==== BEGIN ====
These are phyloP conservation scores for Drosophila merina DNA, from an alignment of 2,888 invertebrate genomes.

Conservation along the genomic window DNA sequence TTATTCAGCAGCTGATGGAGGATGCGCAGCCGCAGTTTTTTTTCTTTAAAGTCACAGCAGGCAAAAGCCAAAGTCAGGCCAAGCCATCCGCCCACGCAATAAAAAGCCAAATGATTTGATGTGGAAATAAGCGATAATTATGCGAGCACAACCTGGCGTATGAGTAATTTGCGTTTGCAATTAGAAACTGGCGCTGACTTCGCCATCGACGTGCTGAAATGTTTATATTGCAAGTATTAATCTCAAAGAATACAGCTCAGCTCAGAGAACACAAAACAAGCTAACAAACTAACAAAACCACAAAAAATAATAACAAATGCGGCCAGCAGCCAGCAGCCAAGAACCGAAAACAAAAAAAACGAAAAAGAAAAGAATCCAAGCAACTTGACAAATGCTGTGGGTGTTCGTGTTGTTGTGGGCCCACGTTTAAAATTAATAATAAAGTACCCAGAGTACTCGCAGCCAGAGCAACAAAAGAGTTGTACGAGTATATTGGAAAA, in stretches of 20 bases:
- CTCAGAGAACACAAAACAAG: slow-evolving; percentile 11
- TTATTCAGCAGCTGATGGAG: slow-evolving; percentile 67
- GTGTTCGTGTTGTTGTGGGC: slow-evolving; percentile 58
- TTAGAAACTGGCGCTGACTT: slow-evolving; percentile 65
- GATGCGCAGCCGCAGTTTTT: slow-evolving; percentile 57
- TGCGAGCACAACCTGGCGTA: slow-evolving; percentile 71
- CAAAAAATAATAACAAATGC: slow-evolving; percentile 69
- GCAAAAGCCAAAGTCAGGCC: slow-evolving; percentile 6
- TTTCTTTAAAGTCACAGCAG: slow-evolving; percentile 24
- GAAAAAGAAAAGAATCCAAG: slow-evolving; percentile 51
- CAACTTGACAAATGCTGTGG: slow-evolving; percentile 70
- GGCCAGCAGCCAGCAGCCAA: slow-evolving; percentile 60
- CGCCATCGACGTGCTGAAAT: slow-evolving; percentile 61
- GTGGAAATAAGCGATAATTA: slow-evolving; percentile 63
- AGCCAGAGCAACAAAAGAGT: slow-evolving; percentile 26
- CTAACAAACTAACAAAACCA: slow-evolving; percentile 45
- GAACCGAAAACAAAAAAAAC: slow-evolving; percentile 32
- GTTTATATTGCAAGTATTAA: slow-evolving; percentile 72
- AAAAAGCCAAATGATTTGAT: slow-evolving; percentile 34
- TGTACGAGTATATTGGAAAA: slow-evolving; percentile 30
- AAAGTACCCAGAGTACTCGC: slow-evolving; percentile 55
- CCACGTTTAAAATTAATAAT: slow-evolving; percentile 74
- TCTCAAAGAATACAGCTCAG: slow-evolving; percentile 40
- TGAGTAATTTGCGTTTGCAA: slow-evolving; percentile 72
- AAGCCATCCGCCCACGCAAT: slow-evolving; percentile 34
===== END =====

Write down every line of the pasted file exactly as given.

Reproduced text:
These are phyloP conservation scores for Drosophila merina DNA, from an alignment of 2,888 invertebrate genomes.

Conservation along the genomic window DNA sequence TTATTCAGCAGCTGATGGAGGATGCGCAGCCGCAGTTTTTTTTCTTTAAAGTCACAGCAGGCAAAAGCCAAAGTCAGGCCAAGCCATCCGCCCACGCAATAAAAAGCCAAATGATTTGATGTGGAAATAAGCGATAATTATGCGAGCACAACCTGGCGTATGAGTAATTTGCGTTTGCAATTAGAAACTGGCGCTGACTTCGCCATCGACGTGCTGAAATGTTTATATTGCAAGTATTAATCTCAAAGAATACAGCTCAGCTCAGAGAACACAAAACAAGCTAACAAACTAACAAAACCACAAAAAATAATAACAAATGCGGCCAGCAGCCAGCAGCCAAGAACCGAAAACAAAAAAAACGAAAAAGAAAAGAATCCAAGCAACTTGACAAATGCTGTGGGTGTTCGTGTTGTTGTGGGCCCACGTTTAAAATTAATAATAAAGTACCCAGAGTACTCGCAGCCAGAGCAACAAAAGAGTTGTACGAGTATATTGGAAAA, in stretches of 20 bases:
- CTCAGAGAACACAAAACAAG: slow-evolving; percentile 11
- TTATTCAGCAGCTGATGGAG: slow-evolving; percentile 67
- GTGTTCGTGTTGTTGTGGGC: slow-evolving; percentile 58
- TTAGAAACTGGCGCTGACTT: slow-evolving; percentile 65
- GATGCGCAGCCGCAGTTTTT: slow-evolving; percentile 57
- TGCGAGCACAACCTGGCGTA: slow-evolving; percentile 71
- CAAAAAATAATAACAAATGC: slow-evolving; percentile 69
- GCAAAAGCCAAAGTCAGGCC: slow-evolving; percentile 6
- TTTCTTTAAAGTCACAGCAG: slow-evolving; percentile 24
- GAAAAAGAAAAGAATCCAAG: slow-evolving; percentile 51
- CAACTTGACAAATGCTGTGG: slow-evolving; percentile 70
- GGCCAGCAGCCAGCAGCCAA: slow-evolving; percentile 60
- CGCCATCGACGTGCTGAAAT: slow-evolving; percentile 61
- GTGGAAATAAGCGATAATTA: slow-evolving; percentile 63
- AGCCAGAGCAACAAAAGAGT: slow-evolving; percentile 26
- CTAACAAACTAACAAAACCA: slow-evolving; percentile 45
- GAACCGAAAACAAAAAAAAC: slow-evolving; percentile 32
- GTTTATATTGCAAGTATTAA: slow-evolving; percentile 72
- AAAAAGCCAAATGATTTGAT: slow-evolving; percentile 34
- TGTACGAGTATATTGGAAAA: slow-evolving; percentile 30
- AAAGTACCCAGAGTACTCGC: slow-evolving; percentile 55
- CCACGTTTAAAATTAATAAT: slow-evolving; percentile 74
- TCTCAAAGAATACAGCTCAG: slow-evolving; percentile 40
- TGAGTAATTTGCGTTTGCAA: slow-evolving; percentile 72
- AAGCCATCCGCCCACGCAAT: slow-evolving; percentile 34